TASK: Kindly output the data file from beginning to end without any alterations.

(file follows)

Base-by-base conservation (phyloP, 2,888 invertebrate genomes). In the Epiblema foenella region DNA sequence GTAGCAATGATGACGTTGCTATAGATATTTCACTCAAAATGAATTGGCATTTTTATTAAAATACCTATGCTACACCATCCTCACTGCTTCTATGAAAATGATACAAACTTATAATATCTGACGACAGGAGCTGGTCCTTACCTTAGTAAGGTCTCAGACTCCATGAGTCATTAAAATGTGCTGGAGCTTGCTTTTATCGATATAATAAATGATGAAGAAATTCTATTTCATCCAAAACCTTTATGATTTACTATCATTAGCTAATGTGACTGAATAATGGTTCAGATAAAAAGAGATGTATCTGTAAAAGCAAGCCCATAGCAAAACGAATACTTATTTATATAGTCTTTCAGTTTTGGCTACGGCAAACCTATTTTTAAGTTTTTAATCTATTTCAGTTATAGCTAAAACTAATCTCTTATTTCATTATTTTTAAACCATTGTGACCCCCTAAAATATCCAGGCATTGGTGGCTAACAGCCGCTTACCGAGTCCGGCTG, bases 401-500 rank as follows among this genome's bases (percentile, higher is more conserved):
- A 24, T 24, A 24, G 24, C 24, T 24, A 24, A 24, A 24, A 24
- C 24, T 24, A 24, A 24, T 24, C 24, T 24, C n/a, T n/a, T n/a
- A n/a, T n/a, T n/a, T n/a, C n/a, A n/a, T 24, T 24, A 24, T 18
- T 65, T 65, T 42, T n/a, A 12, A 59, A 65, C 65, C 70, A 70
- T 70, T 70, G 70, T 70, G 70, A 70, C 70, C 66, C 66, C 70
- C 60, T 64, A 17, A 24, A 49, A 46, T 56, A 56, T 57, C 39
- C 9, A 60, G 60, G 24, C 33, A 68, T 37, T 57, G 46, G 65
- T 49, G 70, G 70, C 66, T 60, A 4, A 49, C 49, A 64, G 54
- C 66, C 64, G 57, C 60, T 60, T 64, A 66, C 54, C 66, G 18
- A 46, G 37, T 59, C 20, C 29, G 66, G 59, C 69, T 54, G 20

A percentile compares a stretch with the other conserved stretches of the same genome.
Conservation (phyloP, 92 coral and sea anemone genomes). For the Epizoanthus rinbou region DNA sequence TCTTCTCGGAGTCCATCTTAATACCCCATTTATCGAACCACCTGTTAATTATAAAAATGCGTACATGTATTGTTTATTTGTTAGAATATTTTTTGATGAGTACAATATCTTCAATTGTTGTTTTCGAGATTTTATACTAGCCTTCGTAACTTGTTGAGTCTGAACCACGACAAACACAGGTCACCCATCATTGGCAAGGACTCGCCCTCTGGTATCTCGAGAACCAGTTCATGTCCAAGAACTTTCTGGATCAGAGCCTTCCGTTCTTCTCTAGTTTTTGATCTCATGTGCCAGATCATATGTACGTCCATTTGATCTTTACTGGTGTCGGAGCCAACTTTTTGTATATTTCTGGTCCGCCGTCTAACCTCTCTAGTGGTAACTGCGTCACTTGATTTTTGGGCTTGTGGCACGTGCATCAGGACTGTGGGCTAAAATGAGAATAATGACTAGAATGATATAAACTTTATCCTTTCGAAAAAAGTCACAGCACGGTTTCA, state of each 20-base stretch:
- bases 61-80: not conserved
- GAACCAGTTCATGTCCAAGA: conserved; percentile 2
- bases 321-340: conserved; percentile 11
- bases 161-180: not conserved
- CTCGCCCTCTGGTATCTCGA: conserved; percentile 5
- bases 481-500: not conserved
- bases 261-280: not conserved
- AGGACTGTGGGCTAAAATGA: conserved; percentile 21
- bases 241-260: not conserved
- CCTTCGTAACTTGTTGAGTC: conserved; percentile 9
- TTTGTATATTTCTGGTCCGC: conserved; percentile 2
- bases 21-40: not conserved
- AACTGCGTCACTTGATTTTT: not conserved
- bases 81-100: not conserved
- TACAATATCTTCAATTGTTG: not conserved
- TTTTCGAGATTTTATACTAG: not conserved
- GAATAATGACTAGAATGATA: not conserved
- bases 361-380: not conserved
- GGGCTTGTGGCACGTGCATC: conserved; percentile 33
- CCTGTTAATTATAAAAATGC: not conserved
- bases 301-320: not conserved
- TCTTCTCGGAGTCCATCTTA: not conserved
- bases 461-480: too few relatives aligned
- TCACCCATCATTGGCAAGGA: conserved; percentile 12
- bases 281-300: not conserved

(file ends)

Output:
Base-by-base conservation (phyloP, 2,888 invertebrate genomes). In the Epiblema foenella region DNA sequence GTAGCAATGATGACGTTGCTATAGATATTTCACTCAAAATGAATTGGCATTTTTATTAAAATACCTATGCTACACCATCCTCACTGCTTCTATGAAAATGATACAAACTTATAATATCTGACGACAGGAGCTGGTCCTTACCTTAGTAAGGTCTCAGACTCCATGAGTCATTAAAATGTGCTGGAGCTTGCTTTTATCGATATAATAAATGATGAAGAAATTCTATTTCATCCAAAACCTTTATGATTTACTATCATTAGCTAATGTGACTGAATAATGGTTCAGATAAAAAGAGATGTATCTGTAAAAGCAAGCCCATAGCAAAACGAATACTTATTTATATAGTCTTTCAGTTTTGGCTACGGCAAACCTATTTTTAAGTTTTTAATCTATTTCAGTTATAGCTAAAACTAATCTCTTATTTCATTATTTTTAAACCATTGTGACCCCCTAAAATATCCAGGCATTGGTGGCTAACAGCCGCTTACCGAGTCCGGCTG, bases 401-500 rank as follows among this genome's bases (percentile, higher is more conserved):
- A 24, T 24, A 24, G 24, C 24, T 24, A 24, A 24, A 24, A 24
- C 24, T 24, A 24, A 24, T 24, C 24, T 24, C n/a, T n/a, T n/a
- A n/a, T n/a, T n/a, T n/a, C n/a, A n/a, T 24, T 24, A 24, T 18
- T 65, T 65, T 42, T n/a, A 12, A 59, A 65, C 65, C 70, A 70
- T 70, T 70, G 70, T 70, G 70, A 70, C 70, C 66, C 66, C 70
- C 60, T 64, A 17, A 24, A 49, A 46, T 56, A 56, T 57, C 39
- C 9, A 60, G 60, G 24, C 33, A 68, T 37, T 57, G 46, G 65
- T 49, G 70, G 70, C 66, T 60, A 4, A 49, C 49, A 64, G 54
- C 66, C 64, G 57, C 60, T 60, T 64, A 66, C 54, C 66, G 18
- A 46, G 37, T 59, C 20, C 29, G 66, G 59, C 69, T 54, G 20

A percentile compares a stretch with the other conserved stretches of the same genome.
Conservation (phyloP, 92 coral and sea anemone genomes). For the Epizoanthus rinbou region DNA sequence TCTTCTCGGAGTCCATCTTAATACCCCATTTATCGAACCACCTGTTAATTATAAAAATGCGTACATGTATTGTTTATTTGTTAGAATATTTTTTGATGAGTACAATATCTTCAATTGTTGTTTTCGAGATTTTATACTAGCCTTCGTAACTTGTTGAGTCTGAACCACGACAAACACAGGTCACCCATCATTGGCAAGGACTCGCCCTCTGGTATCTCGAGAACCAGTTCATGTCCAAGAACTTTCTGGATCAGAGCCTTCCGTTCTTCTCTAGTTTTTGATCTCATGTGCCAGATCATATGTACGTCCATTTGATCTTTACTGGTGTCGGAGCCAACTTTTTGTATATTTCTGGTCCGCCGTCTAACCTCTCTAGTGGTAACTGCGTCACTTGATTTTTGGGCTTGTGGCACGTGCATCAGGACTGTGGGCTAAAATGAGAATAATGACTAGAATGATATAAACTTTATCCTTTCGAAAAAAGTCACAGCACGGTTTCA, state of each 20-base stretch:
- bases 61-80: not conserved
- GAACCAGTTCATGTCCAAGA: conserved; percentile 2
- bases 321-340: conserved; percentile 11
- bases 161-180: not conserved
- CTCGCCCTCTGGTATCTCGA: conserved; percentile 5
- bases 481-500: not conserved
- bases 261-280: not conserved
- AGGACTGTGGGCTAAAATGA: conserved; percentile 21
- bases 241-260: not conserved
- CCTTCGTAACTTGTTGAGTC: conserved; percentile 9
- TTTGTATATTTCTGGTCCGC: conserved; percentile 2
- bases 21-40: not conserved
- AACTGCGTCACTTGATTTTT: not conserved
- bases 81-100: not conserved
- TACAATATCTTCAATTGTTG: not conserved
- TTTTCGAGATTTTATACTAG: not conserved
- GAATAATGACTAGAATGATA: not conserved
- bases 361-380: not conserved
- GGGCTTGTGGCACGTGCATC: conserved; percentile 33
- CCTGTTAATTATAAAAATGC: not conserved
- bases 301-320: not conserved
- TCTTCTCGGAGTCCATCTTA: not conserved
- bases 461-480: too few relatives aligned
- TCACCCATCATTGGCAAGGA: conserved; percentile 12
- bases 281-300: not conserved